This has seen the entire region going through a difficult spell with respect to power supply challenges necessitating load shedding. This means, regional power utilities can only supply Zimbabwe when they have surplus.
Zimbabwe is generating about 1000 megawatts against a power demand of about 1 600MW. To cover for the shortfall, the country is importing about 500MW during peak hours, 350MW from South Africa’s Eskom and 50MW from Hydro Cahora Basa of Mozambique. It is also procuring about 100MW from diesel generators from an independent power producer in Dema.
Electricity is a critical enabler to the development of the economy. This is why government should not be swayed into believing that the importation of electricity is the solution to the country’s power problem, because the swelling import bill is not desirable to the nation.
It is therefore critical for government to ensure the availability of reliable, affordable and sustainable power that addresses the current power shortages as well as meet future demand, which is critical for the ailing economy.
Kariba power generation up 70 percent
Kariba power generation up 70 percent
GENERATION capacity at Kariba South Hydroelectric Power Station, Zimbabwe’s main source of electricity, will go up by 70,17 percent, after the Zambezi River Authority (ZRA) reviewed upwards the amount of water it allocates to the plant for power generation.
The plant will be generating 485 megawatts (MW) on average this year from 285MW in the prior year, in what will significantly improve the electricity supply situation in Zimbabwe.
This is for the first time in two years that ZRA, which manages the Zambezi River waters and the use of Lake Kariba on behalf of the governments of Zimbabwe and Zambia, has adjusted upwards the power station’s electricity generation capacity.
ZRA was established in 1987 as a successor to the Central African Power Corporation (CAPCO).
“ZRA has increased our electricity generation capacity from 285MW to 485MW. Of that amount, we are exporting about 80MW to NamPower, Namibia,” said Zimbabwe Power Company (ZPC) acting managing director, Joshua Chirikutsi, confirming the development.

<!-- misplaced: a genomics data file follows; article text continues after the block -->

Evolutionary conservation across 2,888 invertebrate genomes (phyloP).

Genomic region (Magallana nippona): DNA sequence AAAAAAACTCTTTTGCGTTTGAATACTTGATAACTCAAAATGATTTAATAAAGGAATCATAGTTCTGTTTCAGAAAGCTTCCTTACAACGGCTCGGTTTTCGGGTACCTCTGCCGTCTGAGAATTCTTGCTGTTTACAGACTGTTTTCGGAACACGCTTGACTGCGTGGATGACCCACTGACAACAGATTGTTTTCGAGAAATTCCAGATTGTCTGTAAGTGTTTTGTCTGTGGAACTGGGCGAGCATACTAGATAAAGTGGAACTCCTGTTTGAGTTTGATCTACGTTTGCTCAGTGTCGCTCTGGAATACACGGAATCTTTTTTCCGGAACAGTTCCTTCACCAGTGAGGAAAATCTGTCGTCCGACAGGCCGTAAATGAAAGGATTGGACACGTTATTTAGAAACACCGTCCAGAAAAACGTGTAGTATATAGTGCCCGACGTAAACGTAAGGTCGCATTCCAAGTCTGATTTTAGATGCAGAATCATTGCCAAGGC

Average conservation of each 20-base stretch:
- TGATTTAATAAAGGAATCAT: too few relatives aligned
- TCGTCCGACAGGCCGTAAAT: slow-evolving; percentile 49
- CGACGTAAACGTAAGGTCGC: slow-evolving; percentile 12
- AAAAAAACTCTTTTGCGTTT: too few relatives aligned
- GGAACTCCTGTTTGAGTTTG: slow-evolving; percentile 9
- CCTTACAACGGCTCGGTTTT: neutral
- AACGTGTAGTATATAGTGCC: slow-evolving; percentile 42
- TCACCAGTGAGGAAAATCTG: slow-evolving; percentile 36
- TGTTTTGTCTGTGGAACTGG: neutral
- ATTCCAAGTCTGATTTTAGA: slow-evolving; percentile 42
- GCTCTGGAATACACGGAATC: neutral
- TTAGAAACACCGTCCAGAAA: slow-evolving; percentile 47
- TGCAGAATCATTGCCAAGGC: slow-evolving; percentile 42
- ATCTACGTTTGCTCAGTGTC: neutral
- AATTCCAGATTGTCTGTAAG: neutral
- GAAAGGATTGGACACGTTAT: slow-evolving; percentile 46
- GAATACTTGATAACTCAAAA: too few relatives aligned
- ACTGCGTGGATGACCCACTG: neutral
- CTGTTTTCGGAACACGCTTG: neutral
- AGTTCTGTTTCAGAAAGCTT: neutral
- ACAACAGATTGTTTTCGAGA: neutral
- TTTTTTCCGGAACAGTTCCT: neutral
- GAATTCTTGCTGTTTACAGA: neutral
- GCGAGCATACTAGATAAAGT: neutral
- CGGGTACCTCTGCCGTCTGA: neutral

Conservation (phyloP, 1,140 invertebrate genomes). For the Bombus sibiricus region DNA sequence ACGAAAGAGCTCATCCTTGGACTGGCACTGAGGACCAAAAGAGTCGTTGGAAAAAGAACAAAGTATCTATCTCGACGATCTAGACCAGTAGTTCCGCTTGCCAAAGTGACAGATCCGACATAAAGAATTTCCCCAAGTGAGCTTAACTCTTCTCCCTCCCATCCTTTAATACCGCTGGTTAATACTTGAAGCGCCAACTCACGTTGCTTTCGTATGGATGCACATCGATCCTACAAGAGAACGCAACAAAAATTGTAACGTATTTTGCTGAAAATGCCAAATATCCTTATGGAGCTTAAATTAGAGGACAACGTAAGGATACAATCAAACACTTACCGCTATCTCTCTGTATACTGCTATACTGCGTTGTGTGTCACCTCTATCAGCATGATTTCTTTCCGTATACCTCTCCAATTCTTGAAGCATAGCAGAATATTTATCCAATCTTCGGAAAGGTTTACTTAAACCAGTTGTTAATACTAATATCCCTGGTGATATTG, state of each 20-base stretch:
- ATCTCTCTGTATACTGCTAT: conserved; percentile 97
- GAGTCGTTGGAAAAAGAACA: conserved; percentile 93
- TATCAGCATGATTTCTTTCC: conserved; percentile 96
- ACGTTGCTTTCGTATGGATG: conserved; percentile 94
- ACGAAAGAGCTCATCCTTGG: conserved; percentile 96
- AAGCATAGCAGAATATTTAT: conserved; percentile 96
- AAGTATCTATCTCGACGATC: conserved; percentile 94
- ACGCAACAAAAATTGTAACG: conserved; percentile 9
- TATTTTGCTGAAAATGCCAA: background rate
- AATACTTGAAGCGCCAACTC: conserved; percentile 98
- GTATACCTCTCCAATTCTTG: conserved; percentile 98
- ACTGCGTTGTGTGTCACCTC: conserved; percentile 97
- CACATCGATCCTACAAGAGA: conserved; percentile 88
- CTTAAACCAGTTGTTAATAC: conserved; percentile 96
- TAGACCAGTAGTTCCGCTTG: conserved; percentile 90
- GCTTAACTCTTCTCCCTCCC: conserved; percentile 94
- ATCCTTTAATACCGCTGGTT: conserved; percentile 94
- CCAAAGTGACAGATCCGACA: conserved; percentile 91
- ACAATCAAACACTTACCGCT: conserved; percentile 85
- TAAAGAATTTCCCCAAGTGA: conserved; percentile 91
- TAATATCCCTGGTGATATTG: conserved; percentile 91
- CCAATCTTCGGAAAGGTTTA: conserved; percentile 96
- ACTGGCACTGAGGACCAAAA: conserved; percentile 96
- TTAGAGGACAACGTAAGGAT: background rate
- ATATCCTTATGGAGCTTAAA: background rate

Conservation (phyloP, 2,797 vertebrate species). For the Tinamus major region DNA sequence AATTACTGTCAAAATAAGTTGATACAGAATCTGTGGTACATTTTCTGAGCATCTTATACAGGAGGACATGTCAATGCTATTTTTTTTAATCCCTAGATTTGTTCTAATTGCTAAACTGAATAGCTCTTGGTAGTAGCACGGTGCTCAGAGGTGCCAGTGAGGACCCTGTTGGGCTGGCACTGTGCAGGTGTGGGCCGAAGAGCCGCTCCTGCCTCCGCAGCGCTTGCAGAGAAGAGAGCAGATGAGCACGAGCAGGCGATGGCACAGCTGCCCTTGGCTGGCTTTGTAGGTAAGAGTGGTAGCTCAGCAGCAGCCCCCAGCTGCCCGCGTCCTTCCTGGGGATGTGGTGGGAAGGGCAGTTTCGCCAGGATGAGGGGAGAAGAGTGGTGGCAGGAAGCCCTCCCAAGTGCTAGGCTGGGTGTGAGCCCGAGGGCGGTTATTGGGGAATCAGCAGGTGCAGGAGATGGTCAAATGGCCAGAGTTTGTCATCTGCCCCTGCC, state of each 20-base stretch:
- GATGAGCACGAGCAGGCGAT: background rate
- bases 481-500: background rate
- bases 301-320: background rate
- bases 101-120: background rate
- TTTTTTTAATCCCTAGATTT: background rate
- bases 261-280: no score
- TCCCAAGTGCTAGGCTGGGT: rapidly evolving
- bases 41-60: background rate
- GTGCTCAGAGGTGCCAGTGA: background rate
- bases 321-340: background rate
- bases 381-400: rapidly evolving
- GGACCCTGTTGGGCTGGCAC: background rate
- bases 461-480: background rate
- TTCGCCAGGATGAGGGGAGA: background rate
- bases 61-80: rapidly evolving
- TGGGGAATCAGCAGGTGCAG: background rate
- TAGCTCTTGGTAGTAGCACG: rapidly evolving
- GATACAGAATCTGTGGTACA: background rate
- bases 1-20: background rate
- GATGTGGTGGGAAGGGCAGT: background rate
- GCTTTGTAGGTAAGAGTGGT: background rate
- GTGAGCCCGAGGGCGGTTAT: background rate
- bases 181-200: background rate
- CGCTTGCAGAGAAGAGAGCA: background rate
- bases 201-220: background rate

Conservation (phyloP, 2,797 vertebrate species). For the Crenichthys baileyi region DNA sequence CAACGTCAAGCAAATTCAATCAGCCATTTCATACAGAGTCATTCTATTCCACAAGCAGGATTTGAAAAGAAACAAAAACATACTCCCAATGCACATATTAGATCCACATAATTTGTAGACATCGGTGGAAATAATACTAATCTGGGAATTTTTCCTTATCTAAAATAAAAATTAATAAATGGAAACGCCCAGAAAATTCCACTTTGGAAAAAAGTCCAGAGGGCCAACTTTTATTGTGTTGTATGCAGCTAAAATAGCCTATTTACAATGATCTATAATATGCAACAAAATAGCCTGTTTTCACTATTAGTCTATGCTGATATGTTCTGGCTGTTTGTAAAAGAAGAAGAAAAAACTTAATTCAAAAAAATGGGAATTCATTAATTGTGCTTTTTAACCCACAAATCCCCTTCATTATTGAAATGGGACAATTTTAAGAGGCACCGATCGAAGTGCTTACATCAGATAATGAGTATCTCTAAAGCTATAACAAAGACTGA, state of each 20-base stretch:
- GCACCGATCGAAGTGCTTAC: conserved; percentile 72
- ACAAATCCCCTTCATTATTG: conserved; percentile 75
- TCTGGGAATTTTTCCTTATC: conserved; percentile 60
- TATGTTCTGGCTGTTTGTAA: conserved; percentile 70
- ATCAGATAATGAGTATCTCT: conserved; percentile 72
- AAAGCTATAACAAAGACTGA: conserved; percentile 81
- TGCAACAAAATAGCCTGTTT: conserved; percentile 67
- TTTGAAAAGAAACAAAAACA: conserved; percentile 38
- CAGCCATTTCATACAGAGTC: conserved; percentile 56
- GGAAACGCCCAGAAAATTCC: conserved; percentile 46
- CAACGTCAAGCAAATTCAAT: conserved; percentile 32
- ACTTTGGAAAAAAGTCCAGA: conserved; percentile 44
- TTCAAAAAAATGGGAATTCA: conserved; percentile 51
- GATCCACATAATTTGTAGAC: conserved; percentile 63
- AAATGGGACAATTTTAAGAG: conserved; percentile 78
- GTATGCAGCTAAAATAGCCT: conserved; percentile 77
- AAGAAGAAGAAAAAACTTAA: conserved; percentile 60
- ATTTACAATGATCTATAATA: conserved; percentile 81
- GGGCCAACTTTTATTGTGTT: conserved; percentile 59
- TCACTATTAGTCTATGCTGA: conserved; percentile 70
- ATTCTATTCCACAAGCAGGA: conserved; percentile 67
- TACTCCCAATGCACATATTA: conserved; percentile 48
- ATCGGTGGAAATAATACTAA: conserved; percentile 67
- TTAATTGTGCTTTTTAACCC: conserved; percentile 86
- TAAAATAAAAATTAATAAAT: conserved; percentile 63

ZPC is a unit of ZESA Holdings, responsible for power generation.
In November last year, ZRA increased water usage for hydropower generation at the dam, from 20 billion cubic meters to 30 billion cubic metres, which ZPC and the Zambia Electricity Supply Authority (ZESCO)’s Kariba North Bank Power Station must share equally.
This means that they would utilise 15 billion cubic metres of water each for power generation during the current year.
At full capacity, Kariba Dam stores about 65 billion cubic metres of water.
ZRA first reduced water allocation to the two power utilities in May 2015, from 45 billion cubic metres to 33 billion cubic metres, citing low water inflows into Kariba Dam during the 2014/15 rain season.
The move resulted in increased load shedding across Zimbabwe and Zambia.
In January 2016, ZRA further cut down water usage to 20 billion cubic metres to ensure that water would be conserved so that generation of electricity could continue to the next rainy season.
This resulted in Kariba South Power Station generating as little as 285MW of electricity, a move which worsened the power supply situation in the country at a time Zimbabwe was battling machine breakdowns at its four thermal power stations.
The current dam water levels is 478,56 metres above sea level compared to 477 metres recorded last year in January. This, however, is still far from the normal.
The Financial Gazette can report that live water storage, which can go up to 10 metres, is currently at about three metres.
Dead water storage is at about 475 metres.
This means that only three metres of water can be used to turn the six turbines at the power station to generate electricity.